Colorado Rockies’ Trade Values As The Offseason Approaches

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Aug 28, 2015; Pittsburgh, PA, USA; Colorado Rockies shortstop J. Reyes (7) looks on in the on-deck circle against the Pittsburgh Pirates during the first inning at PNC Park. Mandatory Credit: Charles LeClaire-USA TODAY Sports

Colorado Rockies’ players who saw their trade value decrease in 2015

Jose Reyes. This right here says it all about Jose Reyes:

Look, the Rockies need to trade Reyes this winter. Even ahead of some of the other guys on this list, Reyes absolutely must be traded over the winter, and if they go into spring with him still on the roster, that’d likely count as one massive failure on Bridich’s tally.

He has absolutely no value on this team the way it is presently constructed and considering who’s coming up (Cristhian Adames, Trevor Story). And yet… he’s had a sub-par two months in Colorado, he’s openly complained about playing here, and he’s making an insane amount of money.

Good luck, Jeff!

Wilin Rosario. After knocking 49 home runs between 2012 and 2013, Rosario had a tough year last year, in part due to his bad defense being exposed again and again behind the plate. Then, this year, he’s disappeared. He spent a portion of 2015 in AAA, of course, and now that he’s back in Denver, he’s (a) blocked from playing all the time by both Justin Morneau and Ben Paulsen, and (b) underwhelming at the plate and (most especially) in the field.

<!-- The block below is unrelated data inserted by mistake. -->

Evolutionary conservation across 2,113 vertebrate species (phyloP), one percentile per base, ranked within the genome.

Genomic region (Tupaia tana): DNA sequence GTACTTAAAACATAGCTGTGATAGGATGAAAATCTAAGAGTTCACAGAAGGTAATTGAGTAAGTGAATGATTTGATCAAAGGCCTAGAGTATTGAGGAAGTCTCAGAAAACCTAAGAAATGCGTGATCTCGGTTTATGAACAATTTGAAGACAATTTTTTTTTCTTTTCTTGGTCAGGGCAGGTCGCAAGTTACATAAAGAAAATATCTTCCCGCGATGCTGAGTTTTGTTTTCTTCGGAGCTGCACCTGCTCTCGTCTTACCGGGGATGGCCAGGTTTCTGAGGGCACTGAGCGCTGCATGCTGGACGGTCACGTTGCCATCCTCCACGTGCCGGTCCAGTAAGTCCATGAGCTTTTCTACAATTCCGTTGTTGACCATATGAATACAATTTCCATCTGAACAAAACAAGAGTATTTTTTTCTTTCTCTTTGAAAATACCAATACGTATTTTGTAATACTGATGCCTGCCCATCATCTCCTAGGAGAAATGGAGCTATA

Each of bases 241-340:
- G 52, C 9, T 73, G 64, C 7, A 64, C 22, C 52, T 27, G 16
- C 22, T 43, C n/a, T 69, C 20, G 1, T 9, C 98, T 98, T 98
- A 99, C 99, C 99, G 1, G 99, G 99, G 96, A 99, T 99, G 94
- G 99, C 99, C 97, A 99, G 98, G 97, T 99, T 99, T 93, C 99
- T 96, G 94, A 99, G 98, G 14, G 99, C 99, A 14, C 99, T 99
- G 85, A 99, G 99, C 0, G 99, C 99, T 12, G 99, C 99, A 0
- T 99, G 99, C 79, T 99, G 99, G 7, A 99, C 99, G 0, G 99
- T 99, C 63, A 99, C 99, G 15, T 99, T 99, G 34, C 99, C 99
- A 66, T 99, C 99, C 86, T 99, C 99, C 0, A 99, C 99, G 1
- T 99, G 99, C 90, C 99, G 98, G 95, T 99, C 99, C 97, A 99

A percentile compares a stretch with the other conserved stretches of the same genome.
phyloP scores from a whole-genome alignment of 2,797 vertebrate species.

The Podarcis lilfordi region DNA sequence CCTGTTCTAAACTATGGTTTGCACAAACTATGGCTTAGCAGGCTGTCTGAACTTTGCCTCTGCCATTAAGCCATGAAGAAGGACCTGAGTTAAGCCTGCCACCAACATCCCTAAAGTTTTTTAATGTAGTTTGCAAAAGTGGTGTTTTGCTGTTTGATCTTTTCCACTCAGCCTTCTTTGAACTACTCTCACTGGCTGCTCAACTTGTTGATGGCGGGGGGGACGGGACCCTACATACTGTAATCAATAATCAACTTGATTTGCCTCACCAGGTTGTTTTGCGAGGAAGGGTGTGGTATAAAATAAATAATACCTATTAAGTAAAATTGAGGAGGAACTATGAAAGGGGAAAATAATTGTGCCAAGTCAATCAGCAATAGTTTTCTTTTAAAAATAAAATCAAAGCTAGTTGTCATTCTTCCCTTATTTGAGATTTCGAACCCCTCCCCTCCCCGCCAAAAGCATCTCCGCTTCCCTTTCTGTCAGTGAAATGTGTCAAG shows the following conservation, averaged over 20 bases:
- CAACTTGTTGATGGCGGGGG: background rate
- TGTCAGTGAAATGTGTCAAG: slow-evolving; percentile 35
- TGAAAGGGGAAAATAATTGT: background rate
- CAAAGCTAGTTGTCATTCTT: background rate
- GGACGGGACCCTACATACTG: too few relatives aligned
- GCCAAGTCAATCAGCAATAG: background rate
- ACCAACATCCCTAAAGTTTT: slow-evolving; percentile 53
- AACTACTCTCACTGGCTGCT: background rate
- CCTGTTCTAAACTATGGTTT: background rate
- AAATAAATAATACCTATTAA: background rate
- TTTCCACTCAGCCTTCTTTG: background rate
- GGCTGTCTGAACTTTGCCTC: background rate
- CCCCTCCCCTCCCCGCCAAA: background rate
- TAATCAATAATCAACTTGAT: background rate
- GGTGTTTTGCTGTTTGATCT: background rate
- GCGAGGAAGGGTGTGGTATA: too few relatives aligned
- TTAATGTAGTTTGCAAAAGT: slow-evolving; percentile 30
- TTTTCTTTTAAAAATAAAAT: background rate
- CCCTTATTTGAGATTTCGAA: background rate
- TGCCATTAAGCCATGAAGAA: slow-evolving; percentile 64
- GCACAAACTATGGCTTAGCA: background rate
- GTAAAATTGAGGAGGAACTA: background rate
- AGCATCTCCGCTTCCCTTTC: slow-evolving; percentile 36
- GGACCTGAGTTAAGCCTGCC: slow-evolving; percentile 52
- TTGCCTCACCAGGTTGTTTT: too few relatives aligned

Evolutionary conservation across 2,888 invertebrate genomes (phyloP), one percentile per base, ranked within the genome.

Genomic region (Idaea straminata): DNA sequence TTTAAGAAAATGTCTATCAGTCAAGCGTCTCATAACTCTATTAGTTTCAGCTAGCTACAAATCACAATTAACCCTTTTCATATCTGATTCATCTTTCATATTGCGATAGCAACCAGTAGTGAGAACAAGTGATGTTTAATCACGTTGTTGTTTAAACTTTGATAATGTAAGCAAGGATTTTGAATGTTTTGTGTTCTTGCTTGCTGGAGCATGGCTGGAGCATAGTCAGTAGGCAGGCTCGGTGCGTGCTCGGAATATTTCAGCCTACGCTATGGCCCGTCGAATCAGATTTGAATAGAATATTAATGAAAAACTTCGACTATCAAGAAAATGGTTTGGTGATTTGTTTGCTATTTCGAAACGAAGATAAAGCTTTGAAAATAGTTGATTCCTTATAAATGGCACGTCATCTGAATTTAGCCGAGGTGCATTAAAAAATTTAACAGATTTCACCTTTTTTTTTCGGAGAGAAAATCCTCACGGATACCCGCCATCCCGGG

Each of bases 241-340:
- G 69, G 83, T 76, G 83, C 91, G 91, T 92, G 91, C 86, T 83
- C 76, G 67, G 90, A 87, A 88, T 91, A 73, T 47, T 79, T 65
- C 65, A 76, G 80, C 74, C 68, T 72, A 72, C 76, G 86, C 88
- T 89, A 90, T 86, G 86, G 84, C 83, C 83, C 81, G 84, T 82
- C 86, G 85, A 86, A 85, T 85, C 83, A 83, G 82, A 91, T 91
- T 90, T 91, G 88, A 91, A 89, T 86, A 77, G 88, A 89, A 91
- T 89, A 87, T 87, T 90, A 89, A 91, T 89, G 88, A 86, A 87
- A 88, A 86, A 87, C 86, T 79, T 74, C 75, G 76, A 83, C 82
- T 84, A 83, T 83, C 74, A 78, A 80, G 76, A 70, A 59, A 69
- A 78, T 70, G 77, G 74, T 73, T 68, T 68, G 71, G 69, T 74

Rosario is not a first baseman, at least not right now. He’s also not a catcher any longer. I’m doubtful about right field and whatever other options are floated around. So basically, the Rockies are likely fielding offers from American League teams over a potential DH who had a down year at the plate, is currently getting on base 29% of the time, and who in 227 plate appearances this year has walked just seven times while striking out 52.

Good luck, Jeff!

[ Poll: Will the Colorado Rockies finally commit to re-building this winter? ]

Boone Logan. Logan’s contract has been a disaster since day one, but now that he’s coming into his final season of it in 2016, he’s probably going to get put on the trading block for some team that needs a veteran left-handed reliever. Great! Do it. Do it ASAP. Any of the remaining $5.5 million on his contract that the Rockies can take off the books is, I guess, just an added bonus.

In two years in Denver (as of Thursday morning), Logan’s stats: 92 games, 58.2 IP, 70 H, 37 R, 36 ER, 28 BB, 73 K, 2-6, 5.52 ERA, 1.670 WHIP, 4.38 FIP.

Some things aren’t so awful in there (lots of strikeouts, FIP indicates he’s pitched better than his ERA), some are pretty bad (walks, runs, WHIP, just watching the guy), but the biggest issue is that those numbers are not worth $16.5 million. Any way you slice it, it’s an awful contract.

Granted, Logan has been much better against lefties than righties, so if a team (or even the Rockies) starts to use him the right way, he may acquit himself far better. Until then, though, he remains a likely trade piece that won’t fetch the Rockies much of anything in return.

I know, you guys already know what’s coming… Good luck, Jeff!

Jorge De La Rosa. JDLR is more of a guess about value than looking at the numbers and deducing a plan. That is, Jorge threw very well this year (he struck out more hitters per nine innings than he has at any point since 2009), but he also dealt with several injuries throughout the year, missing time at both the start and the end.

Considering his age and some of these nagging leg injuries, it might be somewhat tough to get something good back for JDLR this winter and/or next summer. He didn’t lose value like some of the other guys on this list; it’s more a case of being realistic about the difficulty the Rockies may find in trying to get back exciting pieces for a soon-to-be 35-year old starting pitcher.

Next: Players increasing value in 2015